Timberwolves’ rookies proved they belong in team’s plans
MINNEAPOLIS -- Josh Okogie noted one big difference between the start of his rookie season and the end of it last Saturday in Denver.
“I’m a little more sore, I can tell you that,” Okogie said.
Call those growing pains. The Timberwolves’ first-round pick experienced plenty of growth this season, developing as a defender, play-maker and decision-maker over the course of his first NBA campaign.
“I think I’m a better player now, smarter player” Okogie said. “I think I’ve improved in a lot of areas.”
Most who watched him would agree, a positive for a franchise that hopes to grow into a consistent contender. The fact that Minnesota had two such rookies, both of whom appear capable of playing in NBA rotations for the foreseeable future, is reason for optimism.
Don’t forget about Keita Bates-Diop.
Okogie was the first-round pick who, thanks to a sudden trade request and major injury, spent much of the season in the starting lineup. He played in 72 games, including each of the Wolves’ final 58, and earned a spot in the Rising Stars Challenge at the all-star break.
“I didn’t have much expectations coming in because I didn’t really know what I was getting into,” Okogie said. “There was a lot of things I couldn’t control. But I think if I did have expectations, I think I definitely exceeded them.”
Okogie was tasked with guarding some of the NBA’s best wings and, for the most part, answered the call. He famously limited James Harden during the reigning MVP’s trip to Target Center and challenged the likes of Damian Lillard and Russell Westbrook.
“I think in the NBA, the biggest thing is just finding your opportunity,” Okogie said. “When you do find it, you want to make sure you’re ready. I think I did a good job of staying ready.”
They came for Bates-Diop, too, but later. The wing spent much of the season’s first half in the G-League, playing 16 games with the Iowa Wolves. When he was in Minnesota, he was initially glued to the bench. But he used that time wisely by studying teammates such as Luol Deng and Dario Saric.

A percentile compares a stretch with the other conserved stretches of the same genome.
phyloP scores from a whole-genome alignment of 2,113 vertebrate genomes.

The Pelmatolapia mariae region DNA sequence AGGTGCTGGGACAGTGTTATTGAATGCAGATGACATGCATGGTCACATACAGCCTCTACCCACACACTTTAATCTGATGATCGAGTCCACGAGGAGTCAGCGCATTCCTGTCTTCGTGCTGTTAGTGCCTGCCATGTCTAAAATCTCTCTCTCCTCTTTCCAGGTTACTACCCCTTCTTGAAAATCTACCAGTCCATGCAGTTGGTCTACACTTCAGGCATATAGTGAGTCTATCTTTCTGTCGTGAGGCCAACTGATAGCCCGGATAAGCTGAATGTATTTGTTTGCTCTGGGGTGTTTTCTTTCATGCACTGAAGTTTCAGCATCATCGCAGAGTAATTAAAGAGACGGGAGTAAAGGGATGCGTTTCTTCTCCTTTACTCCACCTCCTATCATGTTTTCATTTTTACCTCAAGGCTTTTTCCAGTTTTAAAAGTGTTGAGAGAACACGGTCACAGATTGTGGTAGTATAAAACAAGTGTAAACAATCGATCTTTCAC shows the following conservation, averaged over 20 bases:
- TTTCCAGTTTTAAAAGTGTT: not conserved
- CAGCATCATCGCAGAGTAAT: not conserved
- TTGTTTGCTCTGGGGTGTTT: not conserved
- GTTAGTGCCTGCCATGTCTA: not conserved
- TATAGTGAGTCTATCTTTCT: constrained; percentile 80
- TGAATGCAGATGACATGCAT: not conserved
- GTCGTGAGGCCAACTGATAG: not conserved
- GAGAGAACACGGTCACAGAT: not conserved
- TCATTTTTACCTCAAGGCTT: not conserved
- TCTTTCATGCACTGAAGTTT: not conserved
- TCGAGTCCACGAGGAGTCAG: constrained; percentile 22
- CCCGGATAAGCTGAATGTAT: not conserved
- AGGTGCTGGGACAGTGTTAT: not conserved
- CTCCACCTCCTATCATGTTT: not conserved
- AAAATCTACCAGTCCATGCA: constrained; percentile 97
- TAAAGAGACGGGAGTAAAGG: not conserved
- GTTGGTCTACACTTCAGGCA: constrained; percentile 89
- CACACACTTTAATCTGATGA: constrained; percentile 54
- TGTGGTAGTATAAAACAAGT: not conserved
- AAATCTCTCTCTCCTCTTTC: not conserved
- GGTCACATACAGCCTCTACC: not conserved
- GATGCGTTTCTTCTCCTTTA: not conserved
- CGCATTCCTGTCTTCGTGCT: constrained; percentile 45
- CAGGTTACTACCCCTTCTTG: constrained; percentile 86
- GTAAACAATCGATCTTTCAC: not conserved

With injuries to Robert Covington and Deng came increased opportunities for Bates-Diop. The Big Ten Player of the year as a junior at Ohio State stuck in the Timberwolves’ rotation by doing much of what he did with the Buckeyes, serving as one of the team’s better perimeter defenders and doing all of the little things offensively.
Bates-Diop said his rookie of the year was about supporting star players Karl-Anthony Towns, Andrew Wiggins and Derrick Rose. “We try to make things easier on them,” he said. “Defensively, guarding one through five, I think that’s where I’m going to make my mark.”
Okogie started to make his mark late in the season. In one 10-game stretch, he averaged 12.6 points, 3.7 rebounds and 1.7 steals while shooting 48 percent from the floor and 34 percent from 3-point range after plowing his way through the proverbial rookie wall.
At first something of a bull in a China shop, flying around 100 mph, he evolved into a player who takes his time to read the game and react to what’s unfolding in front of him.
Asked what he learned this season, the 20-year-old guard responded, “How ready I was.”
“Obviously being in college, you always idolized everybody, saying I want to be just like this one day,” Okogie said. “Then you get there and you just don’t know … how much better you have to be until you actually get on the court. I think I’ve done a good job of kind of adjusting and proving I belong.”
Bates-Diop clearly feels the same. Where does his confidence stand heading into the offseason?
“It’s pretty high right now,” he said.